Later Sunday evening they were escorted by authorities out of the park.

News reports out of Seattle said the man being sought was thought to have been involved in a shooting at a house there earlier Sunday, and that when authorities searched a car abandoned near Ranger Anderson they found it held survival gear and body armor.

In Washington, D.C., Interior Secretary Ken Salazar said Sunday that he was "deeply saddened by the tragic, horrific and cowardly murder today at Mount Rainier National Park."

"The Department of the Interior and the National Park Service will do everything possible to bring the perpetrator of this crime to justice and to ensure the safety of park visitors and other park rangers," the secretary said in a prepared statement. "This tragedy serves as a reminder of the risks undertaken by the men and women of the National Park Service and law enforcement officers across the Department every day, and we thank them for their service. My thoughts and prayers are with Margaret's family in this difficult time."

Park Service Director Jon Jarvis called the ranger's murder "a heartbreaking, senseless tragedy."

"Margaret was just 34 years old. She and her husband Eric, who is also a Park Ranger at Mount Rainier, have two young children," he added. "Margaret was killed while doing her job: protecting the visiting public on one of the park’s busiest days of the year."

Over the years more than 200 Park Service staff have died or been killed on the job. Kris Eggle, a ranger at Organ Pipe Cactus National Monument, was shot and killed in the line of duty in 2002 while pursuing suspected drug runners who were armed with AK-47s.

Comments

It turns out that while the young man in Ogden had been in the army, he had not served in combat nor anywhere near it.

I do volunteer work in mental health programs and hear PTSD cited so often that it's losing its credibility. Some people may have legitimate claims to it, but with rising publicity it's also becoming a handy excuse that can be tossed out any time someone wants to find a way to avoid responsibility for actions.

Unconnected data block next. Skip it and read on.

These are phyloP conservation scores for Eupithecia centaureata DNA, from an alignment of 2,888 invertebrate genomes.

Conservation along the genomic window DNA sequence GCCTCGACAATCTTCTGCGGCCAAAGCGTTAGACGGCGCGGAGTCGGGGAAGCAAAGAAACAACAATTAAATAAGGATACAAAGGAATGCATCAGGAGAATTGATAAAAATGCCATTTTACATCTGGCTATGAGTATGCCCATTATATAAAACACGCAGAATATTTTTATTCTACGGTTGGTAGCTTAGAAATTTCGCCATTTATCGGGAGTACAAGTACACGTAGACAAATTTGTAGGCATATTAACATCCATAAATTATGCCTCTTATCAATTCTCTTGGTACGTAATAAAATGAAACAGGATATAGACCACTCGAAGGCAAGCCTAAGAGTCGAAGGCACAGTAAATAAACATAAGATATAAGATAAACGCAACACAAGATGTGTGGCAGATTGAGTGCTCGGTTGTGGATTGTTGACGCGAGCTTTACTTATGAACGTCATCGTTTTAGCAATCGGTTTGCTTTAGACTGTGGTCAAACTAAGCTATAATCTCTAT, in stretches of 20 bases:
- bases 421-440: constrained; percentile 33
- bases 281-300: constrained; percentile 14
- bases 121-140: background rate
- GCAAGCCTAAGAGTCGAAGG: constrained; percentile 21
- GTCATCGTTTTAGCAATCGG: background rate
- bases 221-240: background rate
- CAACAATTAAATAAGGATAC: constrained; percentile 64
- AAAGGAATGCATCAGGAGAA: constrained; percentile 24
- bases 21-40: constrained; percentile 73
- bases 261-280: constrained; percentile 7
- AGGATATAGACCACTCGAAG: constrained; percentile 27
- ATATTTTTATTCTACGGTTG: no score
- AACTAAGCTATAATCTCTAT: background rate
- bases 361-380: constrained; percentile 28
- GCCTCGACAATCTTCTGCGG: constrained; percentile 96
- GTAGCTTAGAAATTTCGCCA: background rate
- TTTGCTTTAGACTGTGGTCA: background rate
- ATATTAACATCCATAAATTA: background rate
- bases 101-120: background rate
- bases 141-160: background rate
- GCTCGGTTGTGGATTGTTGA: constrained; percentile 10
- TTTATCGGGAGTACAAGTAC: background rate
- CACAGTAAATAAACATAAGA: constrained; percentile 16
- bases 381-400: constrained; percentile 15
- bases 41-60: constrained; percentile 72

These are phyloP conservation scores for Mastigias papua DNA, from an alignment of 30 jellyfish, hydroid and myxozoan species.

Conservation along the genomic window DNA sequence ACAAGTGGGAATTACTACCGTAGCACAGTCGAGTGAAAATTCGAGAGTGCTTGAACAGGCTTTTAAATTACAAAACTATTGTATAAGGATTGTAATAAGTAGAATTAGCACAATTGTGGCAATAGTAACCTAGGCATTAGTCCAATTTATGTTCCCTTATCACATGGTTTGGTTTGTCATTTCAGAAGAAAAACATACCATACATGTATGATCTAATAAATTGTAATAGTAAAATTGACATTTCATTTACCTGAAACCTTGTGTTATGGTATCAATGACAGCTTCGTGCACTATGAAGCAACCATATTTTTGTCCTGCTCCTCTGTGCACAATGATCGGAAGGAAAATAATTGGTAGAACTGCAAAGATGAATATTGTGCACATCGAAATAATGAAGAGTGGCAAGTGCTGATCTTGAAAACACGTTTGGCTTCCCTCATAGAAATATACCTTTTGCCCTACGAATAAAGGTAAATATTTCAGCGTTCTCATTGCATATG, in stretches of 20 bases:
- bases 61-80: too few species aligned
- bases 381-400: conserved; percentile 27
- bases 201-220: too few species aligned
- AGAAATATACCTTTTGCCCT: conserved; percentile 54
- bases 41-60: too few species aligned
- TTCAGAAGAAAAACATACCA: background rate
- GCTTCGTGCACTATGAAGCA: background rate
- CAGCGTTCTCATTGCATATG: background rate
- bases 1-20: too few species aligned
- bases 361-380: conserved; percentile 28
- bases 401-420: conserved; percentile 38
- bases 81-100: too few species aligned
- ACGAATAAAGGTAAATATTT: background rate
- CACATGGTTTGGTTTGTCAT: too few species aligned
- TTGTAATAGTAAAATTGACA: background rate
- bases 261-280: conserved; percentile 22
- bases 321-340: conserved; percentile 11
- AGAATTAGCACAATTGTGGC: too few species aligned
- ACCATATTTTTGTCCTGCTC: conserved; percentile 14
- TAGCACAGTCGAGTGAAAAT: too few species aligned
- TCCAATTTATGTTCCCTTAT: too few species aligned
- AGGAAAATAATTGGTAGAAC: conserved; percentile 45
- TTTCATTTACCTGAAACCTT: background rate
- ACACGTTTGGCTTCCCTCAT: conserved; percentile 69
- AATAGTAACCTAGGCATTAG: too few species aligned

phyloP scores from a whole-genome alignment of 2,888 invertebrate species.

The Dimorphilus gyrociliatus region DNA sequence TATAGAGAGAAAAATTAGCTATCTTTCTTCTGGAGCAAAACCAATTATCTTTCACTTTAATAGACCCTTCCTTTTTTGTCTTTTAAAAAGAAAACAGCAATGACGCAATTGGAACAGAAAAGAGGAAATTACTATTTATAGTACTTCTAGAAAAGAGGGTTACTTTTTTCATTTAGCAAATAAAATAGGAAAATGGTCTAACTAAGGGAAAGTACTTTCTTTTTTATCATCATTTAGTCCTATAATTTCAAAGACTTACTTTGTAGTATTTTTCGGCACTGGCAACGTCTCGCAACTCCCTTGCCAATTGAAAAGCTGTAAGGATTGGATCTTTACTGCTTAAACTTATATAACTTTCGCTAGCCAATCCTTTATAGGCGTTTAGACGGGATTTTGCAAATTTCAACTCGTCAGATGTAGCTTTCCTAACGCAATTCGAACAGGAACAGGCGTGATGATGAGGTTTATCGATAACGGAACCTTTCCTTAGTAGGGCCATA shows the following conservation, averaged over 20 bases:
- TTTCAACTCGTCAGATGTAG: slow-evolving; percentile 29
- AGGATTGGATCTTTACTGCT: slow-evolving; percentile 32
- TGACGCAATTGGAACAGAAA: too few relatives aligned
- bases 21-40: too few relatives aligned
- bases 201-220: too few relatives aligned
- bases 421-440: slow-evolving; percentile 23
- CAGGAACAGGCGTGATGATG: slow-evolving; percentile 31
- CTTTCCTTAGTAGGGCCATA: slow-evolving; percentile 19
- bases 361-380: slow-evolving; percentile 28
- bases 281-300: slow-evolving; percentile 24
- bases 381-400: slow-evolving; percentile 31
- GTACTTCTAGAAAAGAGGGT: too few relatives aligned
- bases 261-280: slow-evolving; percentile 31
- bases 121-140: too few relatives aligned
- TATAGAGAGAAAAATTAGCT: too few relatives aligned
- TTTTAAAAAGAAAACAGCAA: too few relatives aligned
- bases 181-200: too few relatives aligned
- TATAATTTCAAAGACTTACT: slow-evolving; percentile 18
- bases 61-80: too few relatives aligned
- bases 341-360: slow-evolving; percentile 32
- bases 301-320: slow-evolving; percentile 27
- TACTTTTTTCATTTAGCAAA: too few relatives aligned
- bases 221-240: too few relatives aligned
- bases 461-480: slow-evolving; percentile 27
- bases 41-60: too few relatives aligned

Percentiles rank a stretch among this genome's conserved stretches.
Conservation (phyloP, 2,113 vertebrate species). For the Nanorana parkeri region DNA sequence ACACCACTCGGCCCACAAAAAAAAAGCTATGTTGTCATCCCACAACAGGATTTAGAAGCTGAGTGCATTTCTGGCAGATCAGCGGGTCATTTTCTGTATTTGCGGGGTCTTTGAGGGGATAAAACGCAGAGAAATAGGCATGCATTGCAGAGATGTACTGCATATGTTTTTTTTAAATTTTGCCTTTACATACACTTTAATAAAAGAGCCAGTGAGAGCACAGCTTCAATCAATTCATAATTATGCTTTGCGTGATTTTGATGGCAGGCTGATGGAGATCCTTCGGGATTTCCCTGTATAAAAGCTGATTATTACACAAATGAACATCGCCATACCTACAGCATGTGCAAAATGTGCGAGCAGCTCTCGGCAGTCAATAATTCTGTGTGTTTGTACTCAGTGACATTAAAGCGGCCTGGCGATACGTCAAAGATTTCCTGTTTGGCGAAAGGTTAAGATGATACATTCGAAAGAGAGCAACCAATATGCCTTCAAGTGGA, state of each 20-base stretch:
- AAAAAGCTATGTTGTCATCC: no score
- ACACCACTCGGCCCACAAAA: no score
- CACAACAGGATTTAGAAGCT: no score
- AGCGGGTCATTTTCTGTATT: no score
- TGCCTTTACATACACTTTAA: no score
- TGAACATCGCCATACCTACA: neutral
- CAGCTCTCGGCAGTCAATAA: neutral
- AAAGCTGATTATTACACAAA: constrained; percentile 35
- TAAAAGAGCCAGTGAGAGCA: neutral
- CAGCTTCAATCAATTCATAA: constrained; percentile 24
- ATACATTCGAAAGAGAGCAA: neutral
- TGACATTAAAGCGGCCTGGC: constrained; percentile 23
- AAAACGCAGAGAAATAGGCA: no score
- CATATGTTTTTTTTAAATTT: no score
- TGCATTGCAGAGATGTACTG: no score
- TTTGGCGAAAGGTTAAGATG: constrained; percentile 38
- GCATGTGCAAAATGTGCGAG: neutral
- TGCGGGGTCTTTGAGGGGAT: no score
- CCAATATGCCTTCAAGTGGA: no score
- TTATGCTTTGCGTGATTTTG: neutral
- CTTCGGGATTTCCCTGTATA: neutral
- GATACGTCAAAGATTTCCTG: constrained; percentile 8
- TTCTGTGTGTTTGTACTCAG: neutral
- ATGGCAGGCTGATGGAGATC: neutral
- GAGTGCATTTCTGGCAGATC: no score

Many mental health professionals (I'm not one of those), are coming to question PTSD as a causative agent in many -- but not all -- cases.

Lee Dalton:
You may be correct that PTSD is over referenced and over utilized as an excuse, but you also admit that it does exist. Was it a causative factor in these incidents? We will never really know and will only be able to speculate, which is not often very useful. At least in the case of Mr. Barnes it had been previously noticed that he had issues with anger management and an affinity for weapons. Both significant warning signs. I realize that individuals also have to take some responsibility for their own care, but could our military and mental health community have done more for him?

JLA, the simple answer is yes. The more difficult question, as you point out, is the issue of HOW? In reality, there is probably no real answer anywhere.

Lee, You are correct, the question is HOW? We, all of us, need to keep striving to find an effective answer. Thanks for your thoughts!

I would like to not see the word just in this sentence: "The ranger, who became just the ninth ranger in Park Service history to be murdered in the line of duty, left behind a husband who also was a ranger in the park, and two young children, aged 2 and 4, according to park officials." I do understand the point trying to be made. However, Margaret, the eight in the NPS before her, and every other law enforcement officer lost are never a just. In fact, they are the exact opposite...a terrible, significant loss.